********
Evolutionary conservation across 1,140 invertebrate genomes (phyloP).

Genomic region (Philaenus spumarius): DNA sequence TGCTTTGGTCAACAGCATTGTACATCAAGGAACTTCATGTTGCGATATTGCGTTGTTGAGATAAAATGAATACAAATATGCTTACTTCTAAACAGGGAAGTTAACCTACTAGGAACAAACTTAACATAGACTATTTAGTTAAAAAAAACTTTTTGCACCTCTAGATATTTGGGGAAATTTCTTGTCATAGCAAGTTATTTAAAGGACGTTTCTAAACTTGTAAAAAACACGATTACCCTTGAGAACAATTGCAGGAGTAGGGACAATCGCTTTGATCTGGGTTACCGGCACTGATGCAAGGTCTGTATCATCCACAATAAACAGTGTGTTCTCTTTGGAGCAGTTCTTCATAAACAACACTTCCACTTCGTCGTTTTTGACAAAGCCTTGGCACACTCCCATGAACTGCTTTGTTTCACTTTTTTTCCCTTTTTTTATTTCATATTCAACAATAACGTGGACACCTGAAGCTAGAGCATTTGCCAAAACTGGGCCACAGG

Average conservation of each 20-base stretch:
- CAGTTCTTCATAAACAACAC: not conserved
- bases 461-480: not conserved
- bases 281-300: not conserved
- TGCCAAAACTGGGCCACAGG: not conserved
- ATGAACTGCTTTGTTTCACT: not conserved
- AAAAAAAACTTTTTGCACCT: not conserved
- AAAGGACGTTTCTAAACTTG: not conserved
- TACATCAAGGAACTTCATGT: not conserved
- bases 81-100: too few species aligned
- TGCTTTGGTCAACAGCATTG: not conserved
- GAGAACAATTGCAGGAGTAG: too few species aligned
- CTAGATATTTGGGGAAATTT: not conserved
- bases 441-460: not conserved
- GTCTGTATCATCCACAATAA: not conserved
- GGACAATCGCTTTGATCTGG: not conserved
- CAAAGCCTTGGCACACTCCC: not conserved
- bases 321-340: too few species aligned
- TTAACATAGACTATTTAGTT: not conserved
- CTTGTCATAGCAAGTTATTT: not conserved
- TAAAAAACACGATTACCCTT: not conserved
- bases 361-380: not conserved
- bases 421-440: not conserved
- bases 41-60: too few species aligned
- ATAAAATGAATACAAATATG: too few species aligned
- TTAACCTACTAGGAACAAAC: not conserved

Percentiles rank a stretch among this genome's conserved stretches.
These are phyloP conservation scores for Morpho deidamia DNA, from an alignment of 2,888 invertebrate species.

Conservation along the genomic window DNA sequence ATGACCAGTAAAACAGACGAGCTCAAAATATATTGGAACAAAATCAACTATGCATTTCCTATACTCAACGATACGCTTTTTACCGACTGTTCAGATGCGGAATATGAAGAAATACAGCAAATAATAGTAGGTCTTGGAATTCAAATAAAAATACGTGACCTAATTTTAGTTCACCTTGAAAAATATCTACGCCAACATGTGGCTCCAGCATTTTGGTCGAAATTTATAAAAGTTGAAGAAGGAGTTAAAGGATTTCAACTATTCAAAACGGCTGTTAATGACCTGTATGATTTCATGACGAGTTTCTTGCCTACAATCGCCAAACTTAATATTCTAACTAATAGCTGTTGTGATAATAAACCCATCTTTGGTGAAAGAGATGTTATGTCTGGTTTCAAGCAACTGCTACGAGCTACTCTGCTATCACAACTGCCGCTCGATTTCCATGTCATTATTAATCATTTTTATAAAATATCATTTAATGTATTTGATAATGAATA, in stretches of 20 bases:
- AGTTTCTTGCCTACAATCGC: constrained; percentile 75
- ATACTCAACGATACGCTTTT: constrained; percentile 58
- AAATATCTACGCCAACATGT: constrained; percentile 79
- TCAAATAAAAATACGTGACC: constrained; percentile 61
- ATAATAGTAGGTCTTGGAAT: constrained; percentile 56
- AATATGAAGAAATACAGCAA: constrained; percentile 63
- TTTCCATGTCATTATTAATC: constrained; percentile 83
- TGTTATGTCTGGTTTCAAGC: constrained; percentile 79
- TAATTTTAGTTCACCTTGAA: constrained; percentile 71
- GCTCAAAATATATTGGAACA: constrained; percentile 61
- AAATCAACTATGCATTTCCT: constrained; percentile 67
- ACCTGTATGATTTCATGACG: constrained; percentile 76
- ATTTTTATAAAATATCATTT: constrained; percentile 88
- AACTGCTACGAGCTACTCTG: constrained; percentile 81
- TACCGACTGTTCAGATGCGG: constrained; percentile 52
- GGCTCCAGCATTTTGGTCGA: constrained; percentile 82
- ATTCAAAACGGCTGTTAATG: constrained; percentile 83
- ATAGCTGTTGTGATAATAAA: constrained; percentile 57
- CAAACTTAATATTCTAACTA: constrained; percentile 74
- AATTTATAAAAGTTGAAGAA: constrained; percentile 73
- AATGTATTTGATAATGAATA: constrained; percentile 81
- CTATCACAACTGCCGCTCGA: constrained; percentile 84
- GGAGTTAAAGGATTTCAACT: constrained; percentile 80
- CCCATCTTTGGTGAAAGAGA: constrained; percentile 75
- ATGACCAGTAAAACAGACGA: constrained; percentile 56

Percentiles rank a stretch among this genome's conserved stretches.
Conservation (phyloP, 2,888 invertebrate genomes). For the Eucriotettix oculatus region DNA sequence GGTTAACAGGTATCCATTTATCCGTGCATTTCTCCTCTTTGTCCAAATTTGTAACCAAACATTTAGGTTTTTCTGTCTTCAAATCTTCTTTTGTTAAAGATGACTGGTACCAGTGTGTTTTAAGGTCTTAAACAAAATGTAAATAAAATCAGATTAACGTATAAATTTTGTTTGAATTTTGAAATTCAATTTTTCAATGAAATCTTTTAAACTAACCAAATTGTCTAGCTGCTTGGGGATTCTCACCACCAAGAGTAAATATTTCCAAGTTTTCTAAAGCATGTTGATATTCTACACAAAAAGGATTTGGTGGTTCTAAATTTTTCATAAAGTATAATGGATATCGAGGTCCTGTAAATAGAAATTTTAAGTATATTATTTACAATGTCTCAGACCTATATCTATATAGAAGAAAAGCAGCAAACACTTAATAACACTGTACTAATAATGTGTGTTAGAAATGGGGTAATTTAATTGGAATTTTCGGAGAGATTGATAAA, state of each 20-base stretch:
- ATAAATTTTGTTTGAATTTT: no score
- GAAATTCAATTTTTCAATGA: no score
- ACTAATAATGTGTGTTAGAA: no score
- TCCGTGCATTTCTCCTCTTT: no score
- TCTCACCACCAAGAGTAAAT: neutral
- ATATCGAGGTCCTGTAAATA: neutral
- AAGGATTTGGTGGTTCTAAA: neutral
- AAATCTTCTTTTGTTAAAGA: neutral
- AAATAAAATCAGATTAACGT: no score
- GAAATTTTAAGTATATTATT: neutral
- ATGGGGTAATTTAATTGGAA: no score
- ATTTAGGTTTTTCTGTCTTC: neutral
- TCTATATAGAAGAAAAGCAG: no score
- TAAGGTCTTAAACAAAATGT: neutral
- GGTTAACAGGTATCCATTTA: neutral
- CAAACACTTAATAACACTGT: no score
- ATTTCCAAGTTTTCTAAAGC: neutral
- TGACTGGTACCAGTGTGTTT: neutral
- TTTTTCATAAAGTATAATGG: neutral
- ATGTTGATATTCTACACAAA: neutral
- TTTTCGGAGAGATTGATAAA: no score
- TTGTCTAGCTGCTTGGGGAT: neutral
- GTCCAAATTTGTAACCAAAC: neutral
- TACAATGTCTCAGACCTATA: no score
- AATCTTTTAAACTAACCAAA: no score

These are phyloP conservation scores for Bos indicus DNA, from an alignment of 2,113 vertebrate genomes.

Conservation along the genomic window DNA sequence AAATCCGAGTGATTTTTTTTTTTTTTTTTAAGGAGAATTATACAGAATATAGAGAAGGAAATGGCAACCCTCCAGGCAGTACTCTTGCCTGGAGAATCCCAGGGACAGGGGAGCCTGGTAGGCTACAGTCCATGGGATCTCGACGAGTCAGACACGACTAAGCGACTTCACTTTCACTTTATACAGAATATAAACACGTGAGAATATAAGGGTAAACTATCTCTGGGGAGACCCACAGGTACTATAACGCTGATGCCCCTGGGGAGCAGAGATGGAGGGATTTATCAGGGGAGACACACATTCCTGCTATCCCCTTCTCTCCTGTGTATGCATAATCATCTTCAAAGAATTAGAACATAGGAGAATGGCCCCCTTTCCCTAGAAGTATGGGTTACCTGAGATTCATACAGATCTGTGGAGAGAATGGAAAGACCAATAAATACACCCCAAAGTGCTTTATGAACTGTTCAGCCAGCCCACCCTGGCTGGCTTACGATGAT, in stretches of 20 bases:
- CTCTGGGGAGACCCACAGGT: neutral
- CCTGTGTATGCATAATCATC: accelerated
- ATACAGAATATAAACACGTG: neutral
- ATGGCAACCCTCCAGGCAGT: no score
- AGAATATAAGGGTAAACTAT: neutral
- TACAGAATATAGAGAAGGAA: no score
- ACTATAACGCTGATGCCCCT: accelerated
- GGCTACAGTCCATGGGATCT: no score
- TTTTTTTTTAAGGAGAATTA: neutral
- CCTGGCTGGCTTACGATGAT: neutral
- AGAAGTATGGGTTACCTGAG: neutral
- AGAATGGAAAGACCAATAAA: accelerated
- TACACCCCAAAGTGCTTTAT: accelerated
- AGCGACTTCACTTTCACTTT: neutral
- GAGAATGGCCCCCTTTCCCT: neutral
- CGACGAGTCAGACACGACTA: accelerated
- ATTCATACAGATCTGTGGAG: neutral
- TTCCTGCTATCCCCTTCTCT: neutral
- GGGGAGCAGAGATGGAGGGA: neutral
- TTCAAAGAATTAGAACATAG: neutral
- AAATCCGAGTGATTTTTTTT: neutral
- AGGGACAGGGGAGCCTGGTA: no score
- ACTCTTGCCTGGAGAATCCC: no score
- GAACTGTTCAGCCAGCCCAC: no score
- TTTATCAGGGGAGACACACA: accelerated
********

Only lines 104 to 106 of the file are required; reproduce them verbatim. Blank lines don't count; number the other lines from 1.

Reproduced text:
- GGGGAGCAGAGATGGAGGGA: neutral
- TTCAAAGAATTAGAACATAG: neutral
- AAATCCGAGTGATTTTTTTT: neutral